Introduction and the Middle Ages
“An Englishman’s home is his castle” but some “castles” are rather finer and more comfortable than others. We begin with an overview of our theme, exploring how the evolution of our domestic spaces serves changing life-styles before considering the castles, monasteries, halls and huts of the Middle Ages.
Exile and Splendour
The triumphant return of the Tudors in 1485 brought with it the Renaissance. We look at the Continental buildings that court and monarchy aspired to emulate and how and why this changed expectations at home. And why are staircases so significant?
Fixtures and Fittings
The later 16th century saw a real improvement in living standards across the country. We see not only the houses of the wealthy but the changing expectations of the merchant class, and the objects and furniture with which they adorned their homes. Outdoors, for the first time, we see the birth of interest in gardens, highly controlled and in tune with the indoor style of the age.
Dynasties in Transition
Elizabeth I cannily spent much of her time as house guest of her greatest nobles and it was therefore these, rather than the monarch, who were responsible for the most sumptuous buildings of her reign. Before a Civil War put it all under threat, new comforts and sophistication become apparent in silver furniture, the work of foreign artists such as Anthony van Dyck and the plant collections and garden designs of two generations of John Tradescants.
Privacy and Palladianism
The great Palladian houses of the 18th century represent a revolution in lifestyle as much as in architecture. Graceful and essentially rural, they combine elegance with the possibility of intimacy, comfort with a managed offer of sophisticated activities. Against a background of upheaval in France and the agricultural revolution in England, the revolution in gardening is no less profound – from geometry to the “natural” landscapes of Capability Brown.
A Consumer Culture
New houses require new furnishings, and the Grand Tour was the perfect opportunity to acquire great collections – statuary, paintings and decorative arts reflecting a society desperate for cultural status. Side by side with this, stars of the Industrial Revolution like Josiah Wedgwood and Thomas Chippendale were developing a dazzling range of affordable new products for the rising and aspirational middle classes.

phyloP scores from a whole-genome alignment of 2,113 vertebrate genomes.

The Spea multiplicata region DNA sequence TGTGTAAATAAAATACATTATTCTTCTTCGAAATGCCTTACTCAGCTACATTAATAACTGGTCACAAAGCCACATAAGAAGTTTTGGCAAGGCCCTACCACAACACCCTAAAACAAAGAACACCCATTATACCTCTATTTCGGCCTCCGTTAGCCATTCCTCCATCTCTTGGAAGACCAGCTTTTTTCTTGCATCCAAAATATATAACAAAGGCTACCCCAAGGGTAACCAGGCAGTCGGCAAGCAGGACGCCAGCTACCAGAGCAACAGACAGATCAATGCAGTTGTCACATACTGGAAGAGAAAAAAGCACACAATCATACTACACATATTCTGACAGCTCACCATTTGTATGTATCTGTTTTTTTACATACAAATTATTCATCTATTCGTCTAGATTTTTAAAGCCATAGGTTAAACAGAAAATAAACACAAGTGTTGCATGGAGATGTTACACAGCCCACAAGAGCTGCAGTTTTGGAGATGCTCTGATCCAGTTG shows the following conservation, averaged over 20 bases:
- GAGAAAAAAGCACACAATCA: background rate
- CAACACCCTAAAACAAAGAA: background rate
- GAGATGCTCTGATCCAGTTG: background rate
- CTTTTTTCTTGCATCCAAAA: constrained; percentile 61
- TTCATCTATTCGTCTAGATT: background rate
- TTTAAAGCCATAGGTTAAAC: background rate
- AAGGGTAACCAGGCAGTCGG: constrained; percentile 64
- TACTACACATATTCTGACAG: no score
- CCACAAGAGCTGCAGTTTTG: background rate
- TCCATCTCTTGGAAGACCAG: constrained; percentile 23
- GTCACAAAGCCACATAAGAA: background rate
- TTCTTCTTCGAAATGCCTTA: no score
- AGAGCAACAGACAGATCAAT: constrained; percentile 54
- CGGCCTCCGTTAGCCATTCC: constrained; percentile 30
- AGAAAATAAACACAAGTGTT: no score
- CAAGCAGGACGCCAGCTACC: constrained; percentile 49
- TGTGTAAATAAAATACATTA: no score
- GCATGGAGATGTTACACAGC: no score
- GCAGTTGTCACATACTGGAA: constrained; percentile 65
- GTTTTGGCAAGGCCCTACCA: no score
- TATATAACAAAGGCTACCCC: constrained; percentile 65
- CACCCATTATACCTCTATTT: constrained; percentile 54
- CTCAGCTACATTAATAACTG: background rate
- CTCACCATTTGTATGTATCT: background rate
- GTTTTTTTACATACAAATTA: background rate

Antique or Exotic?
The development of Bath, Buxton and other spa towns, the London buildings of John Nash, brings classical discipline to centres of fashionable society, and new public parks provide spaces for health and stylish promenades. But the Age of Reason also provokes a revolt in the form of fantasy projects drawing on influences from Indian to Gothic.
Under Queen Victoria the Empire prospered, and provided exciting furnishings and plant species, staff were plentiful and the vast interiors were made more liveable by new technologies, such as electricity. For the “have-nots”, though, the reality could be a festering urban slum from which only cafes, bars and pubs provided escape.
“You Just Can’t Get The Staff……”
The 20th C begins with the Edwardian heyday of country house living and moves to the 1974 V&A exhibition, “The Destruction of the Country House”, which recorded the loss of some 1000 country houses in barely a century. Sustained for a while by American heiresses and the commercial classes, rural and aristocratic dominance collapses and the emphasis shifts to the demands of industry, the city and the middle classes.
Stately homes, Suburbs and Skyscapers
The dominant focus of the 20th C is urban – and so, therefore, is its architecture. Towns spread, buildings rise ever higher and private gardens are a privilege - the 20th century takes us from P. G. Wodehouse to “Digging for Britain” and the Shard.